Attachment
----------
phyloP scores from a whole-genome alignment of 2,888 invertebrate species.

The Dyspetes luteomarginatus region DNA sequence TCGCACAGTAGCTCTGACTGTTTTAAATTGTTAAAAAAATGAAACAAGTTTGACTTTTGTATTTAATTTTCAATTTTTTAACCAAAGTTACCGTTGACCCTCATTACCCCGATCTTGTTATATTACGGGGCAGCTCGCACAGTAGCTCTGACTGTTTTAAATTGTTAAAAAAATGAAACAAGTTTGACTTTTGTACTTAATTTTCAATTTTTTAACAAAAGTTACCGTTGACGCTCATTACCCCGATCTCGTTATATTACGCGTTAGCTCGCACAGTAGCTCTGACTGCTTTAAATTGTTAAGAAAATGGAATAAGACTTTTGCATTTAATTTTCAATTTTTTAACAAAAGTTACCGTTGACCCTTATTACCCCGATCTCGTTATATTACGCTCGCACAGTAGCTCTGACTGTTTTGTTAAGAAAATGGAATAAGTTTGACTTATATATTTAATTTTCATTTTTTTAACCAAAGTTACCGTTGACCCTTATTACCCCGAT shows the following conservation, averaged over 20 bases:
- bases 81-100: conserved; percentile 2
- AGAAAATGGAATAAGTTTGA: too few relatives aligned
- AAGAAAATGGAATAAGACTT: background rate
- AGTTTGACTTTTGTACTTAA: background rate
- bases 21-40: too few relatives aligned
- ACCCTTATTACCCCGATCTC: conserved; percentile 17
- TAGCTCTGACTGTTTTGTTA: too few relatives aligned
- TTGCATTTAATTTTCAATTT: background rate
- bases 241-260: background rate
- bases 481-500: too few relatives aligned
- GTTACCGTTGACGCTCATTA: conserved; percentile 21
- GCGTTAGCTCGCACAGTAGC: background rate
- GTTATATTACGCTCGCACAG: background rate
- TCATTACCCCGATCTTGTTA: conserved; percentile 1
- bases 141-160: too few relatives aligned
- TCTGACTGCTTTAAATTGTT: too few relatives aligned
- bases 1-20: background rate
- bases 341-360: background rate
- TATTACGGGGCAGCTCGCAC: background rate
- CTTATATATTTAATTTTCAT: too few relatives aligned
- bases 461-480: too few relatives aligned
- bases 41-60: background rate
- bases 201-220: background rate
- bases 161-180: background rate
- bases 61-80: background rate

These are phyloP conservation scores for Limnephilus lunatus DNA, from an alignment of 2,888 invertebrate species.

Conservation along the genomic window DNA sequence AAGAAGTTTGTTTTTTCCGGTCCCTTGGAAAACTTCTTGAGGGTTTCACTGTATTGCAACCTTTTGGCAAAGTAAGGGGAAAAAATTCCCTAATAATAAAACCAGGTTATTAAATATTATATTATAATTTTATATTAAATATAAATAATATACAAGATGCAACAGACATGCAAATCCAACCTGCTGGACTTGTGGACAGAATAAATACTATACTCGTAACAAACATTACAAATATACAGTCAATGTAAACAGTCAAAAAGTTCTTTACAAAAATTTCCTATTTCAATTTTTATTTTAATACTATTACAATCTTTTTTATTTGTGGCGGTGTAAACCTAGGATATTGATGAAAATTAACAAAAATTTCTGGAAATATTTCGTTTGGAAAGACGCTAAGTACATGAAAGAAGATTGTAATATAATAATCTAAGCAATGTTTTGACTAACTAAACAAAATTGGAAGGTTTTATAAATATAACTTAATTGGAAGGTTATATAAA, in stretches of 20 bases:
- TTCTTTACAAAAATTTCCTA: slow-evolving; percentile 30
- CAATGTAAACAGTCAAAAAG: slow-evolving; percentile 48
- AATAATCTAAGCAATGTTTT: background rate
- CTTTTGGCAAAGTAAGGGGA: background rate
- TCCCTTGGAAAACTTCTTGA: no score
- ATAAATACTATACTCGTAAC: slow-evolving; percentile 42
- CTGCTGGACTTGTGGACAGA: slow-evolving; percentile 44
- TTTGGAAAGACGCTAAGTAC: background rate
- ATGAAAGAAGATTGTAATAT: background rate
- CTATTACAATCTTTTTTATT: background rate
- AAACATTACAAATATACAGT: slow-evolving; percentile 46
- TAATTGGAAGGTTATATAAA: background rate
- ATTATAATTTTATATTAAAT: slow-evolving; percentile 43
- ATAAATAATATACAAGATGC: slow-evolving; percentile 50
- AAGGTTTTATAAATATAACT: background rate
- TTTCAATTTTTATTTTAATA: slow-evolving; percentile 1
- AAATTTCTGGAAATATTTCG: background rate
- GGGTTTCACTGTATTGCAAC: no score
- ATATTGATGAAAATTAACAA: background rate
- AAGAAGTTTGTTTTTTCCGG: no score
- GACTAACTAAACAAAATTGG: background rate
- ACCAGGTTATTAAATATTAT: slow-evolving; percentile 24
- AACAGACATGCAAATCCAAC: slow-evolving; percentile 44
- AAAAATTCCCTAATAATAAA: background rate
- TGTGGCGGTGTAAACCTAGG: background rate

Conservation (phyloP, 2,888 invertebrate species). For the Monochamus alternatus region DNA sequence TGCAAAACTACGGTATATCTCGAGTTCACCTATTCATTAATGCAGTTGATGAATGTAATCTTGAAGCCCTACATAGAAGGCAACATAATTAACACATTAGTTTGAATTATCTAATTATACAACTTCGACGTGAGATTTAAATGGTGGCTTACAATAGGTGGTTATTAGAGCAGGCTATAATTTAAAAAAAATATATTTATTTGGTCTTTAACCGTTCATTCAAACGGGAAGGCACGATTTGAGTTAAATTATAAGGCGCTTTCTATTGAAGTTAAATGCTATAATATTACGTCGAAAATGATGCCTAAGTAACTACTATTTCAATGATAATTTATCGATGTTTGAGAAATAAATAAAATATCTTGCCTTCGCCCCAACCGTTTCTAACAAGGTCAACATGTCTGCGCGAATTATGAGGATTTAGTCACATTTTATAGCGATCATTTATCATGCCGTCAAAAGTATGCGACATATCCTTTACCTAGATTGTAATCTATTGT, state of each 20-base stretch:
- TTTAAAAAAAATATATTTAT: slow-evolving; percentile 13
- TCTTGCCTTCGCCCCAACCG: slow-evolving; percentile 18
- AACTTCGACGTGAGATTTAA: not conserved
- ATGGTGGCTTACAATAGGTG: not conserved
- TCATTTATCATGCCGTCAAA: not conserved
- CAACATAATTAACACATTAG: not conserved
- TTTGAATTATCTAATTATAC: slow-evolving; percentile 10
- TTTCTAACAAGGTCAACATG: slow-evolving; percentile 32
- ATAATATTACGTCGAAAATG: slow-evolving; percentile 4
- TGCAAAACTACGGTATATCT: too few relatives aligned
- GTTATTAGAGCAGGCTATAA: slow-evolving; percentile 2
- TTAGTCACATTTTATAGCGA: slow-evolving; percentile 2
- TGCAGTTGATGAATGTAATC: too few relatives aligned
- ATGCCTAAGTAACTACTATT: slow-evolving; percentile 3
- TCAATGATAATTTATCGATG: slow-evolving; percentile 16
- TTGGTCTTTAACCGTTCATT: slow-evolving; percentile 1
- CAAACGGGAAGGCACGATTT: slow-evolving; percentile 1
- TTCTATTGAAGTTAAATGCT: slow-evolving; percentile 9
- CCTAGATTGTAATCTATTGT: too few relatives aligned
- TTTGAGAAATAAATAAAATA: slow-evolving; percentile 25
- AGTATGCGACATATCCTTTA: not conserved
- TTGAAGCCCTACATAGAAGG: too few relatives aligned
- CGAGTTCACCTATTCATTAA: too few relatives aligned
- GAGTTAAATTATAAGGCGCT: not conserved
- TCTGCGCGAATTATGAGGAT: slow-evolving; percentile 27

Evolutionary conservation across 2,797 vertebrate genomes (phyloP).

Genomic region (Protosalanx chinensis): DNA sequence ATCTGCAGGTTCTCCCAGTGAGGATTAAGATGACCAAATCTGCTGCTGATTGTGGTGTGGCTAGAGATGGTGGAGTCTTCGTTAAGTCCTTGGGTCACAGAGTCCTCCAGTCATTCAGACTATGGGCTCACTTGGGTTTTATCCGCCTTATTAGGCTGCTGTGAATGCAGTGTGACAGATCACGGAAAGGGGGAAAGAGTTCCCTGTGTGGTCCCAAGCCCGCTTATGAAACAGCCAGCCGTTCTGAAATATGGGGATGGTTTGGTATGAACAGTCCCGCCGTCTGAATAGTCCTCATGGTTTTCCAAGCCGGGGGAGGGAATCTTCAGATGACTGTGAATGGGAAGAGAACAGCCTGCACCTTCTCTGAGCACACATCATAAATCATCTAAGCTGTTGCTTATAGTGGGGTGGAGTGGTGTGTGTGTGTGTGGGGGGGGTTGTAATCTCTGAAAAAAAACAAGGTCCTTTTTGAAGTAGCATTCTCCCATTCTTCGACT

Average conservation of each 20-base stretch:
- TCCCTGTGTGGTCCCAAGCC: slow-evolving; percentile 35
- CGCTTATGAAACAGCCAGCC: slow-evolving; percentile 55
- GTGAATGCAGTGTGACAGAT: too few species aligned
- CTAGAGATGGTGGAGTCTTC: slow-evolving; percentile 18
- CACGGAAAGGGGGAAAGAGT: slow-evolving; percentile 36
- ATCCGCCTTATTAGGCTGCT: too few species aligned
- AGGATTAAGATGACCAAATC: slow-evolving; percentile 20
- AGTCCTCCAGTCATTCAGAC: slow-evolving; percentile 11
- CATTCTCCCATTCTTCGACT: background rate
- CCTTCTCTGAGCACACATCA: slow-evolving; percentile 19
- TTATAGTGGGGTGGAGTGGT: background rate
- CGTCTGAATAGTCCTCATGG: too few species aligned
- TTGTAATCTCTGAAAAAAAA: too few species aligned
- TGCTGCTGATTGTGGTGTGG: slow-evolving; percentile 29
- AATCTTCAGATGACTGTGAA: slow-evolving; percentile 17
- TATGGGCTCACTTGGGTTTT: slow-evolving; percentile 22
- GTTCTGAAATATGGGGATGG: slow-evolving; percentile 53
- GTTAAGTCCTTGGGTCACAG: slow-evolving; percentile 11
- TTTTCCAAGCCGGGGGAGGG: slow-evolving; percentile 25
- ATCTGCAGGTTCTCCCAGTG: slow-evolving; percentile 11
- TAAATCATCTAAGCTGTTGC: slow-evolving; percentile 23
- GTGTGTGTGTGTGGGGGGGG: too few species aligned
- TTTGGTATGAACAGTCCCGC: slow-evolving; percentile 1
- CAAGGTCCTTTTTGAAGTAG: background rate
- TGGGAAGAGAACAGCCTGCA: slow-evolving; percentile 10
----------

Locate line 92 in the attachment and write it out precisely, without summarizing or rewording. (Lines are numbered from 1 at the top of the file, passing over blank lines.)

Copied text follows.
- CATTCTCCCATTCTTCGACT: background rate